In Op-ed, McClellan's Deputy Suggests He's Lying In His Memoirs
Trent Duffy, who was deputy press secretary to Scott Clellan in the White House, appeared on Monday’s Washington Post op-ed page suggesting there’s a lot of lying in McClellan’s new book, including that the White House press corps was too sheepish and deferential:
The press was easy on us? How many times did you race up the ramp from the briefing room to your office after a raucous media cross-examination to complain how the press was unfair, naive, too tough and way too "liberal." Would any in the White House press corps agree they were softies?
Duffy's open letter to McClellan began with a series of truth-or-lie questions:
– Was it the truth or a lie when you told me, during a series of personal discussions in your West Wing office in late 2005 and early 2006 (at the apex of what you now call your period of "disillusionment" and "dismay"), that you were happy in your job and proud to serve President Bush and that you had no intention of leaving soon? What about in April 2006, when rumors swirled about a change at the podium, and you again told me you wanted to stay?
-- Was it the truth or a lie when you told me around Christmas that the excerpts released by your publisher were being "taken out of context" and that your book wasn't going to be a hatchet job?
-- Was it the truth or a lie when you assured your former deputies that you wanted our "full participation" in the book?
-- Was it the truth or a lie when, after countless briefings, you complained that the White House press corps was too tough, unfair, over the top and didn't get it?
-- And, finally, you like Barack Obama's message and don't know if you're a Republican?
Please forgive me, Scott, if this sounds personal, but you've just filleted me and everyone who worked with you, for you and for George W. Bush for being propagandists, manipulators and lemmings. That isn't exactly a bank shot. Since you have set the standard that it's honorable -- indeed, that it's in the public interest -- to harshly critique one's former boss in public, allow me to refresh your memory if some of the above doesn't come quickly to mind.
Your recent assertion that you were becoming "disillusioned" and "dismayed" in the 10 months before your April 2006 departure is amazing. It does provide you with a neat excuse for suggesting that you left the White House on principle. But I'm having trouble believing it, as is most everyone who worked closely with you at the White House and in the press corps during this time. Yes, I know you were troubled over the Valerie Plame case, but you told me repeatedly you were gleeful about your job.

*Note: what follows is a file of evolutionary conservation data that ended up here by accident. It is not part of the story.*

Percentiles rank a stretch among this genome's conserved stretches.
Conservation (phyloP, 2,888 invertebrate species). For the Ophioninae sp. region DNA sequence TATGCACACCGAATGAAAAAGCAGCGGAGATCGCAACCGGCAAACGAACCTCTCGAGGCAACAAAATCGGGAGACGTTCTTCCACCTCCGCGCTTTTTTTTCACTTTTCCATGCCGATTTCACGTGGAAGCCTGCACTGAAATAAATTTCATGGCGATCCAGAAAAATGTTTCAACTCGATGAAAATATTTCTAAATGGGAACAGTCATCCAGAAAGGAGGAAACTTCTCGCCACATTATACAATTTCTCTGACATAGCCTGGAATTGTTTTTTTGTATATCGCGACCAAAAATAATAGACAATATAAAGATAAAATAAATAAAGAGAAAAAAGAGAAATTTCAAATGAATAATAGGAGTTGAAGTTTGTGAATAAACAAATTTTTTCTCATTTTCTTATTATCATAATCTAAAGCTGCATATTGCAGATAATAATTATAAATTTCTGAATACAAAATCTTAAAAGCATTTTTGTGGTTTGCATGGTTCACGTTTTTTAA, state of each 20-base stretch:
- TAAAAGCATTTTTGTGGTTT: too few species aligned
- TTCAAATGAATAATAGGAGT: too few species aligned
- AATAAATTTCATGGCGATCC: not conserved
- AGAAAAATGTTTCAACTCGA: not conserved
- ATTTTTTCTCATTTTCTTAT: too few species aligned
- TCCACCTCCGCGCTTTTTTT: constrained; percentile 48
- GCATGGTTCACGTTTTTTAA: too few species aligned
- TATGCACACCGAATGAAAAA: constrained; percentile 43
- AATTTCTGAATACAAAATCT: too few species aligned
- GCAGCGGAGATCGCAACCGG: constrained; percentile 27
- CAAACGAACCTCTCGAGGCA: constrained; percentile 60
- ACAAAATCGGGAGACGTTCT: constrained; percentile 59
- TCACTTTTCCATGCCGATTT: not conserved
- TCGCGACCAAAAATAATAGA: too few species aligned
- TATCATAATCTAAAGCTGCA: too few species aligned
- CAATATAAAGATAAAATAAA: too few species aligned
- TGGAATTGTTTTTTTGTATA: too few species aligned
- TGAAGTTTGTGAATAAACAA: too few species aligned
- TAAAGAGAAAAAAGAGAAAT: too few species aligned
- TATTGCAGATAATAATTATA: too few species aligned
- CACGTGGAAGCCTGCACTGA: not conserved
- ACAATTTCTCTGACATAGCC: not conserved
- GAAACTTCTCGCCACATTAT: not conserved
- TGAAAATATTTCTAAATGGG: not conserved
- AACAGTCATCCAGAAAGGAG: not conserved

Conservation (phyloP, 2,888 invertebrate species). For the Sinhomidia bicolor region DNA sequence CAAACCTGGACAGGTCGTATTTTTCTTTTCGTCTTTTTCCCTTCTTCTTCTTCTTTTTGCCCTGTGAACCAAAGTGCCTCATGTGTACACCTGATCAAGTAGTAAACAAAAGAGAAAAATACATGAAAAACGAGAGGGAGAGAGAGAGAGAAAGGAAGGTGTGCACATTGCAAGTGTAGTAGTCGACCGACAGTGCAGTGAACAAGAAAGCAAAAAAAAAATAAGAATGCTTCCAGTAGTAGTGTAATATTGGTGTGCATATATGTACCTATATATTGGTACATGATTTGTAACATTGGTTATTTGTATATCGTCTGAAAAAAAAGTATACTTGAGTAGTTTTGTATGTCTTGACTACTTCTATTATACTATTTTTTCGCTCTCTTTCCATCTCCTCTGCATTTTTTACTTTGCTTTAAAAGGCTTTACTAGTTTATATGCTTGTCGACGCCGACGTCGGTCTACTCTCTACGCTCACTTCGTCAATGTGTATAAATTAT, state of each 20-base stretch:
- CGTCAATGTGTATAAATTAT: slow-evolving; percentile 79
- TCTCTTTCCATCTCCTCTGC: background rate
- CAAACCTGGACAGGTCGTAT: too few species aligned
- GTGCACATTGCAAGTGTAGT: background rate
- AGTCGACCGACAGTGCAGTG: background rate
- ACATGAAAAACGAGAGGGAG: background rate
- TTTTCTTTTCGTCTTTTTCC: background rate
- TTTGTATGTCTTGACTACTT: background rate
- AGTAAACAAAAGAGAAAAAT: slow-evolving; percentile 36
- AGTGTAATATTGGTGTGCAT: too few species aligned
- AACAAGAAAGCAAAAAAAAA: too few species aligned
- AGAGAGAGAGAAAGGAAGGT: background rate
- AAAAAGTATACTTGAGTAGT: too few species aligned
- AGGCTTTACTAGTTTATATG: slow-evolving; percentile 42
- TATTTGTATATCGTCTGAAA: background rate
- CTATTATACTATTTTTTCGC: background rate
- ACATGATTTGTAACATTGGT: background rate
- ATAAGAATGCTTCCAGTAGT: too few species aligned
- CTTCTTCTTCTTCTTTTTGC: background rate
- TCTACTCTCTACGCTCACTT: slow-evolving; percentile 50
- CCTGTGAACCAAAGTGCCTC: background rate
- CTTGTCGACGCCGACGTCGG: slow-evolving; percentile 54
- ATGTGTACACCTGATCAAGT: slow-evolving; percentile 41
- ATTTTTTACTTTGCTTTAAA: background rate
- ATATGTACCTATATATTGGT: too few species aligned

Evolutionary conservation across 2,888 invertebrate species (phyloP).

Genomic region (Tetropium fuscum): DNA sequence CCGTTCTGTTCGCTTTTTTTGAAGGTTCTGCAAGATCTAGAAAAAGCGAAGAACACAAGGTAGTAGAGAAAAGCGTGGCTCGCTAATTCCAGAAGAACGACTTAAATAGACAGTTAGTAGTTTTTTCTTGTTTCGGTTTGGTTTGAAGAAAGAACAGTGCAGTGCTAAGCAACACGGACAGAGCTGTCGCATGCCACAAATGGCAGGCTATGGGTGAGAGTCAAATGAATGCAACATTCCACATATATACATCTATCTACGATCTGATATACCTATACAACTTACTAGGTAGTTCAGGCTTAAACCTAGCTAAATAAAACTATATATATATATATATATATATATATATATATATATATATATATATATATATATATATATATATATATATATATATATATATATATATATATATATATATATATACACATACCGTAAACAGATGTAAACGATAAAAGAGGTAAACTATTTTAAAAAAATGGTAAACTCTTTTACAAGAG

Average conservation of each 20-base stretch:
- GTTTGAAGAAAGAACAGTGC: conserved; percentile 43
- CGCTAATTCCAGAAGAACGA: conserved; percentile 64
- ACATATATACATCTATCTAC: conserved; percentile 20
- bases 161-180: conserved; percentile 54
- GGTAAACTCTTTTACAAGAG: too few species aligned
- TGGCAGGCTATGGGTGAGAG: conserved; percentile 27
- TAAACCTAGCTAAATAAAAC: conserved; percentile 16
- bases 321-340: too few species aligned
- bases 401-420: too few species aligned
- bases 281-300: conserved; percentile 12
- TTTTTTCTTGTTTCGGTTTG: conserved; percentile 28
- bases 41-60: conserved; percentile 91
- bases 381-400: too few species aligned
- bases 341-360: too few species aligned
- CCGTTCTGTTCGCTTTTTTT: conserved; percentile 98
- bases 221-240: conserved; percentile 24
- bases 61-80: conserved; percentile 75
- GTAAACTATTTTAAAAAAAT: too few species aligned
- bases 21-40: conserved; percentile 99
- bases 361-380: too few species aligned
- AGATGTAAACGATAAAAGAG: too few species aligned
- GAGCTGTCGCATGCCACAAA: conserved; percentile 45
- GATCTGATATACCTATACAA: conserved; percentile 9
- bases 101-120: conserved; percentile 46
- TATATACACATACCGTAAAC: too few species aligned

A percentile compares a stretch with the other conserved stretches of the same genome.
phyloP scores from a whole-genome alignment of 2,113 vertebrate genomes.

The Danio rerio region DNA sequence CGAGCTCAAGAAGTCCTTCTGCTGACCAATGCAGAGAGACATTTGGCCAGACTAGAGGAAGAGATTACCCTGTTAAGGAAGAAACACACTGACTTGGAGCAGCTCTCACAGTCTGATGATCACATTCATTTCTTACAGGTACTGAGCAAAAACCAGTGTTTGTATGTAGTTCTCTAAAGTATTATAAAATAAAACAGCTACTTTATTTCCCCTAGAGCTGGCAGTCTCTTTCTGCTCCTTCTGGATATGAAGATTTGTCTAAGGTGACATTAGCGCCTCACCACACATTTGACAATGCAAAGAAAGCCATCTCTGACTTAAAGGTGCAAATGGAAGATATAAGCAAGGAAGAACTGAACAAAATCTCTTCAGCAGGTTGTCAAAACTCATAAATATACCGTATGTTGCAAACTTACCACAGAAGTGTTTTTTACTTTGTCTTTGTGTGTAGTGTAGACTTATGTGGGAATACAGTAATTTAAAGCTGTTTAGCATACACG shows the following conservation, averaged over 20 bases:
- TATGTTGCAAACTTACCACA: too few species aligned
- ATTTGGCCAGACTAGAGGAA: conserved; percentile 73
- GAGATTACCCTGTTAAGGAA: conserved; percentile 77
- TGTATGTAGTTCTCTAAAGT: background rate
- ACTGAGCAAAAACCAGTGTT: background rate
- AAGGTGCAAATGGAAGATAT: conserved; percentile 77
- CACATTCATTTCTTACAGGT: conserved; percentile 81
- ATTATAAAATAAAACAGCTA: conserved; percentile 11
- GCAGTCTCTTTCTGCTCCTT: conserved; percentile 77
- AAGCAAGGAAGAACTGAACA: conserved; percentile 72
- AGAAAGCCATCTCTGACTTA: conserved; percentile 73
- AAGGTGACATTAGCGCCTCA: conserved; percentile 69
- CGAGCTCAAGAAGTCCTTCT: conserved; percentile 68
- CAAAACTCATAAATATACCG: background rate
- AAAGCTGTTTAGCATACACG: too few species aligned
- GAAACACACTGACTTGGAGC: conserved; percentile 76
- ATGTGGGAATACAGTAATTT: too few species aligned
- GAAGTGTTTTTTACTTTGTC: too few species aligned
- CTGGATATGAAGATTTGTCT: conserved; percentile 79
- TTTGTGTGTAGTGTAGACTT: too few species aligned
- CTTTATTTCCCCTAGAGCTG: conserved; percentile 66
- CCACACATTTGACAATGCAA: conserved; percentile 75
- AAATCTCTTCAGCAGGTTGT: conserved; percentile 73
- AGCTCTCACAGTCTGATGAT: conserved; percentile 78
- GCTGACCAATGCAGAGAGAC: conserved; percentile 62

You hired me as your deputy in October 2003 and said more than once that the typical tenure of a White House press secretary before burnout was about two years. After two years went by, we were about halfway into what you now call your period of disillusionment.
As Christmas approached, your mood was as festive as the White House eggnog. Seeing your delight, I suspected you might be having second thoughts about serving only two years or so. So I asked you. You said you weren't going anywhere, you loved the job, you were feeling good. Now, you say you were actually suffering through a gut-wrenching ordeal and were looking for the exits.
When the first "teaser" excerpts of your book hit the press in December, my phone lighted up with calls from reporters. Before responding, I called you; you said the publisher had taken liberties, you didn't mean to attack the president and to point reporters to your 2006 interview with Larry King as your genuine take on things. You told me that your book was still about the poisonous partisan atmosphere in Washington and didn't breathe a hint about Iraq or Hurricane Katrina. This was long after you were outside the White House bubble, amigo...
All that aside, the revelations that you are "intrigued by Senator Obama's message" and that you don't know if you are a Republican anymore make me wonder if you ever had any convictions. If you were just drinking the Kool-Aid at the White House, have you now switched flavors with your newfound friends?
The headline on the piece is "Will the Real Scott Please Stand Up?"
Robert Novak also takes on McClellan's book right below Duffy on the page, reporting the obvious point that McClellan strenuously attempts to ignore the realities of the Plame-Wilson political war on the president.